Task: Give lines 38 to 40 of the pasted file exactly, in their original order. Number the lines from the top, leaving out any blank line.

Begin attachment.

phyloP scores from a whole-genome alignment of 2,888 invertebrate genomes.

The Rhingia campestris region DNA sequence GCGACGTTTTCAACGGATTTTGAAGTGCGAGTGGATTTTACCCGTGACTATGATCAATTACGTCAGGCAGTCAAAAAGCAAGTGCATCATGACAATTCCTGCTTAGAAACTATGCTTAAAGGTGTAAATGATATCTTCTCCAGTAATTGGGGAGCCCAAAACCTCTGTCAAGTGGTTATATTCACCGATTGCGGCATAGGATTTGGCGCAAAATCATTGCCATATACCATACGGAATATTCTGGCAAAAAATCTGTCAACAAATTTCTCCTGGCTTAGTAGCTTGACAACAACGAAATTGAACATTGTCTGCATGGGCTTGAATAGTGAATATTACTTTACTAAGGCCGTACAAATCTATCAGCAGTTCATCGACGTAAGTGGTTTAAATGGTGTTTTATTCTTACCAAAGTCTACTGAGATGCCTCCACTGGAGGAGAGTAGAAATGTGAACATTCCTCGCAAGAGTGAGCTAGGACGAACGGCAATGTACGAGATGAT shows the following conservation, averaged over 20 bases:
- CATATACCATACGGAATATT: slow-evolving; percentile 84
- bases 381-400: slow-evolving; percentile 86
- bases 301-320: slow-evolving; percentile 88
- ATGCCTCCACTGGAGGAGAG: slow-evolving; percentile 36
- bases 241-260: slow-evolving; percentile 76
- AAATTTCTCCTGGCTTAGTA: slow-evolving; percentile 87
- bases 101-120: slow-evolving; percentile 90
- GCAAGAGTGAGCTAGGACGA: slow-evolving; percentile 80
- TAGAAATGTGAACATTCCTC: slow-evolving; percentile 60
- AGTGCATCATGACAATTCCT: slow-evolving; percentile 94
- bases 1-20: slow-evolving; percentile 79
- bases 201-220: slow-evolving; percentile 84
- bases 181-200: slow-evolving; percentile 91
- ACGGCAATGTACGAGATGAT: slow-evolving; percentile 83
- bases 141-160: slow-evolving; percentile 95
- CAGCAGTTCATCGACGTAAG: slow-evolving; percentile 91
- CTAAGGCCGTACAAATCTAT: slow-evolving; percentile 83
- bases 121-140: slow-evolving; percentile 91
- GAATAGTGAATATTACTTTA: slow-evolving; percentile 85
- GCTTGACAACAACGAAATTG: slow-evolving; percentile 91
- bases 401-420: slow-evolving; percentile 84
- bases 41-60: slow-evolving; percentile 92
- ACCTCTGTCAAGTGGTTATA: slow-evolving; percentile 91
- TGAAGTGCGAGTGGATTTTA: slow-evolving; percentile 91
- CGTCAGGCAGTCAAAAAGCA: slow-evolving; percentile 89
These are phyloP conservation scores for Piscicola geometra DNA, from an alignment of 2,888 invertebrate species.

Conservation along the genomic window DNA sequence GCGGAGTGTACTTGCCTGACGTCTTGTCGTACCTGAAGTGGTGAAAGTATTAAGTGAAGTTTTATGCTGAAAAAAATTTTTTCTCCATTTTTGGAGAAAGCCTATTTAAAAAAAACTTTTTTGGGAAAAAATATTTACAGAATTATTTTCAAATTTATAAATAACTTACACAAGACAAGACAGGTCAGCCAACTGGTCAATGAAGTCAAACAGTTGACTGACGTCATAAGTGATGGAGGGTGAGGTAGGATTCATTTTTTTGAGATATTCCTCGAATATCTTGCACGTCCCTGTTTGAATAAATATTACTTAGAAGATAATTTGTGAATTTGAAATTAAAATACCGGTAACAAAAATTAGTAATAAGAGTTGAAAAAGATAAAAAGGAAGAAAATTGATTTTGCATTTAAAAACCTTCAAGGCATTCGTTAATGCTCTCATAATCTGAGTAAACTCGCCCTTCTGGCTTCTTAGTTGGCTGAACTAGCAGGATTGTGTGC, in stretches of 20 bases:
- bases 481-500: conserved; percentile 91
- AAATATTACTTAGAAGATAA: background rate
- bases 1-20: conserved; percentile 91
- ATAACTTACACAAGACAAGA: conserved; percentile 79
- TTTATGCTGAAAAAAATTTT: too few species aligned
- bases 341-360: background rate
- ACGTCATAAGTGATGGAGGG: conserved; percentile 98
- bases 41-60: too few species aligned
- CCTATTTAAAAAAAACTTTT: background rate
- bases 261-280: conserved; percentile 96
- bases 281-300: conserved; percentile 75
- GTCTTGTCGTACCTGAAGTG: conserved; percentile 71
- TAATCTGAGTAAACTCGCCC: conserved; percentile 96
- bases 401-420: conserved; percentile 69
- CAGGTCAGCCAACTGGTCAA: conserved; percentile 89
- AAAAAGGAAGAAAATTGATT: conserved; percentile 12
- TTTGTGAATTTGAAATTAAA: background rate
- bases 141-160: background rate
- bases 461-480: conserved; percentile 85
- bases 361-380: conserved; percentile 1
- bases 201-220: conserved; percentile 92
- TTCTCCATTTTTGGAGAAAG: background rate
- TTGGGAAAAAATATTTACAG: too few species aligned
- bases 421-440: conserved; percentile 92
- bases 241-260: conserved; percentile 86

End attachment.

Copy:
- CCTATTTAAAAAAAACTTTT: background rate
- bases 261-280: conserved; percentile 96
- bases 281-300: conserved; percentile 75